On January 13, The xx broke their five-year silence with the release of their third album, I See You. You might already be familiar with the record’s two singles: “On Hold,” which adheres to the band’s mix of minimalist instrumentation and indie-pop more than their other single, “Say Something Loving,” which is more experimental than their usual work.

The voices of Romy Madley Croft and Sim have hardly changed since their first two albums, The xx and Coexist. In these albums, the duo made a name for themselves with their unique music style. The two front vocalists’ voices meld together in a way that brings both female and male perspectives. I See You is no exception to the duality.

Similar to their other albums, Madley Croft and Sim sing in accord with one another. Their voices are similarly non-flashy and raw. Madley Croft and Sim’s feelings, however, juxtapose due to different thoughts on hurt, love and loss.

I See You features 10 songs, each one different from the next. “Dangerous” opens with trumpets, which new for The xx. The new brass sound in “Dangerous” is reminiscent of their single “You’ve Got the Love,” which featured Florence and the Machine.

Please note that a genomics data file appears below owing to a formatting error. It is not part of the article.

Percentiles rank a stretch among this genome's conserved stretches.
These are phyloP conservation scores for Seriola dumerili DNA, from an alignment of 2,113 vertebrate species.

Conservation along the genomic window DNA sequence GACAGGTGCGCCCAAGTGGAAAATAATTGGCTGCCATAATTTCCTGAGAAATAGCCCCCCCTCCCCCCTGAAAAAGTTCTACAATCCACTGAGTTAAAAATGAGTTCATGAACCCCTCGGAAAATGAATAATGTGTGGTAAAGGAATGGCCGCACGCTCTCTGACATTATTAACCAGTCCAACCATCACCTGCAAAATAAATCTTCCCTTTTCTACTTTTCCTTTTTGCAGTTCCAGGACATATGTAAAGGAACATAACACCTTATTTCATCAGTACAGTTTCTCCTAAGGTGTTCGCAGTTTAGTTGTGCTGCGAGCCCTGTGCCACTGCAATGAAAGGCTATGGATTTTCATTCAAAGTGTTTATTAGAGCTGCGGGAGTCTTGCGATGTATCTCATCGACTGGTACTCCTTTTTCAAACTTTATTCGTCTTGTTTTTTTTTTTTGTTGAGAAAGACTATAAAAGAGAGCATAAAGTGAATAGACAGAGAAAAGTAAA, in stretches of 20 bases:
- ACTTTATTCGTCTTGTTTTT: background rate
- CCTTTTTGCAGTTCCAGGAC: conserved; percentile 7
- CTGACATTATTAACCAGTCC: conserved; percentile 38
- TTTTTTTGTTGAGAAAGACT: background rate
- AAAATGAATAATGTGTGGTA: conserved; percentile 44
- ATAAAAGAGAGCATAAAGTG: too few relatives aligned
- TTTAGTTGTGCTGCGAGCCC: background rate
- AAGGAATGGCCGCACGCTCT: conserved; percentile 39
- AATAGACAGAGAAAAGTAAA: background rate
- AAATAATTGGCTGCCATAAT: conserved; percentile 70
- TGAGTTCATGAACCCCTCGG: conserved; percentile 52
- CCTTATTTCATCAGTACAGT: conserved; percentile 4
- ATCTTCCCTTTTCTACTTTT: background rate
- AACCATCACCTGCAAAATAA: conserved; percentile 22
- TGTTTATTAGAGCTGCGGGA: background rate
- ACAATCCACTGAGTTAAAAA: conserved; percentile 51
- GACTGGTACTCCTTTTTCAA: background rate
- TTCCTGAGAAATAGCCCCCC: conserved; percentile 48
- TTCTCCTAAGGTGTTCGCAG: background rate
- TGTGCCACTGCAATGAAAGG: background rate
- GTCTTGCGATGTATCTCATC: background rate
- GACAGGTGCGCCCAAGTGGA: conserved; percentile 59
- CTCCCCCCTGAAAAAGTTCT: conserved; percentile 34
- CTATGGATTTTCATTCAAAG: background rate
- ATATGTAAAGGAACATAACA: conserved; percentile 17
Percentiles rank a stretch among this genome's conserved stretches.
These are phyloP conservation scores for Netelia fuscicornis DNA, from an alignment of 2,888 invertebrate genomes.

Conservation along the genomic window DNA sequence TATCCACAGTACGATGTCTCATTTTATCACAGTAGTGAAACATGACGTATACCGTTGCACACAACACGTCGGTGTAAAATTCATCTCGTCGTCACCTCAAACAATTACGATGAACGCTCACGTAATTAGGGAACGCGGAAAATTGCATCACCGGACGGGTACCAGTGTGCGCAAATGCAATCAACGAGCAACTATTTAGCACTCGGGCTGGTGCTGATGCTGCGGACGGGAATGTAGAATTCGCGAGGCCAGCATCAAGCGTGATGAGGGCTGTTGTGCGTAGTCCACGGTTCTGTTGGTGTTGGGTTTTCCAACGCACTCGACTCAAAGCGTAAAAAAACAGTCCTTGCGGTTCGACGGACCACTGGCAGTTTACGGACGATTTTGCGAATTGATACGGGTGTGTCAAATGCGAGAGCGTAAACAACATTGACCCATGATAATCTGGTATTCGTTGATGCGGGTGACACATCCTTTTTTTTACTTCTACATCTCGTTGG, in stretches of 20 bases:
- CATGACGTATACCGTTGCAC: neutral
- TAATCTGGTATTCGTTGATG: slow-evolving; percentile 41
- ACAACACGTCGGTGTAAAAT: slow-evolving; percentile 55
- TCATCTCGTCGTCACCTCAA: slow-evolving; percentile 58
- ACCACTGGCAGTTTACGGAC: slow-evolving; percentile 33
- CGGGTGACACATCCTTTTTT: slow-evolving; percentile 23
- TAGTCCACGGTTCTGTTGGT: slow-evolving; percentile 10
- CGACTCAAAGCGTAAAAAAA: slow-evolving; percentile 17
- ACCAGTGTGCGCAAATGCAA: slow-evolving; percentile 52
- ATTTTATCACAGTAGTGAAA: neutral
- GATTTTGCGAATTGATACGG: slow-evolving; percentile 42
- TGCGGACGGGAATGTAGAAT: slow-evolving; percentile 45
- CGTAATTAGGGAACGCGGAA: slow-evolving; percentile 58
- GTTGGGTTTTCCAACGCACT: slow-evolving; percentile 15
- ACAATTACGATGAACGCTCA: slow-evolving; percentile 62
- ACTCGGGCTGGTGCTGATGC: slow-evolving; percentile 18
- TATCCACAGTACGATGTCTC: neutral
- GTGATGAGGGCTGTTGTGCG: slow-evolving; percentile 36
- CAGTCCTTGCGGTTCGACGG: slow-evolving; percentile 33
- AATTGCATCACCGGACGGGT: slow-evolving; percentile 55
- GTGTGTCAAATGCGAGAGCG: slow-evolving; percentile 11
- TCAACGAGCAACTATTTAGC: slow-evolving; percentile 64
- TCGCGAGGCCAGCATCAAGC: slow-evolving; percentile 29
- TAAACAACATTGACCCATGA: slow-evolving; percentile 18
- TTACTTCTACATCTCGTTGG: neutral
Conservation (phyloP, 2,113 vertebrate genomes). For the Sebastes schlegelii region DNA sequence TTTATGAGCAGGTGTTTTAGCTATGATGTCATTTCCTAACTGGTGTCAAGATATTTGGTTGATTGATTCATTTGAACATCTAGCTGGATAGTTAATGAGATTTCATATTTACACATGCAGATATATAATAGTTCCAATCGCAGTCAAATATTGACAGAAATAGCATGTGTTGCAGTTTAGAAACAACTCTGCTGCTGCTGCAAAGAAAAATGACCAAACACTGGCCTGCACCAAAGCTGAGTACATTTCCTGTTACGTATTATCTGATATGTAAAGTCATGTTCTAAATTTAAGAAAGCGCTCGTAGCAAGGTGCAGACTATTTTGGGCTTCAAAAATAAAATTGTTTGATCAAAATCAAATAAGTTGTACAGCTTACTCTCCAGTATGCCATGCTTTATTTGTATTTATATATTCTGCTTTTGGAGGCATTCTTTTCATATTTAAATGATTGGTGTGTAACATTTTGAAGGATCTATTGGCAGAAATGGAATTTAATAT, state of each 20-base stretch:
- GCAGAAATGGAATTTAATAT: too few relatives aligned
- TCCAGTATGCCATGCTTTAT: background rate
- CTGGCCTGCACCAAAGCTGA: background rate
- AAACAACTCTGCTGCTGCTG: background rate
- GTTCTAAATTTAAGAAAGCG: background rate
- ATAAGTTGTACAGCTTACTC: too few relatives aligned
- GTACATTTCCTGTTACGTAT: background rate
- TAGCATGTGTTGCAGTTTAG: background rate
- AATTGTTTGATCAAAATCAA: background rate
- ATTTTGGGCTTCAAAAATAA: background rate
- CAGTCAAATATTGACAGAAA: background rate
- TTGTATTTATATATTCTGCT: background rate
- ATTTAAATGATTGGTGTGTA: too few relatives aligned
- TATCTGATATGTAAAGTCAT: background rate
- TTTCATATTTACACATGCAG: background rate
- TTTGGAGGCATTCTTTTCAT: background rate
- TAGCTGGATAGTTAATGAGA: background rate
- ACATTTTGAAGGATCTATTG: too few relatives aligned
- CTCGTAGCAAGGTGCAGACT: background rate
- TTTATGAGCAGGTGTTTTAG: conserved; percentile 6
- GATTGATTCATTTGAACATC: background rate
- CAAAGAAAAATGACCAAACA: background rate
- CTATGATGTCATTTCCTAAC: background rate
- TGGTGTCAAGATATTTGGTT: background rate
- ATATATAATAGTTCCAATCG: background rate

“Brave for You” sounds empty, as Madley Croft sings with minimal instrumentation. Madley Croft’s voice sounds more stripped than ever in what sounds like The xx’s most honest album yet.

“Say Something Loving” begins with a spinoff from the late 1970s band Alessi Brothers that slips away and transitions into a soft, steady guitar line.

The album shifts from heavy, realistic issues of image, loss, and conflict with the single “On Hold.” This song is less bare and minimalistic than the others. “On Hold,” when compared to “Performance,” is upbeat and catchy. Although this song is still about a rocky romantic relationship, the electronic chorus elevates the mood of the piece.

“Test Me,” starts off with a simple piano melody. The production of this track is exposed and simple, as it features a few simple piano chords. It quietly wraps the album up—not with a bang, but with a whimper.

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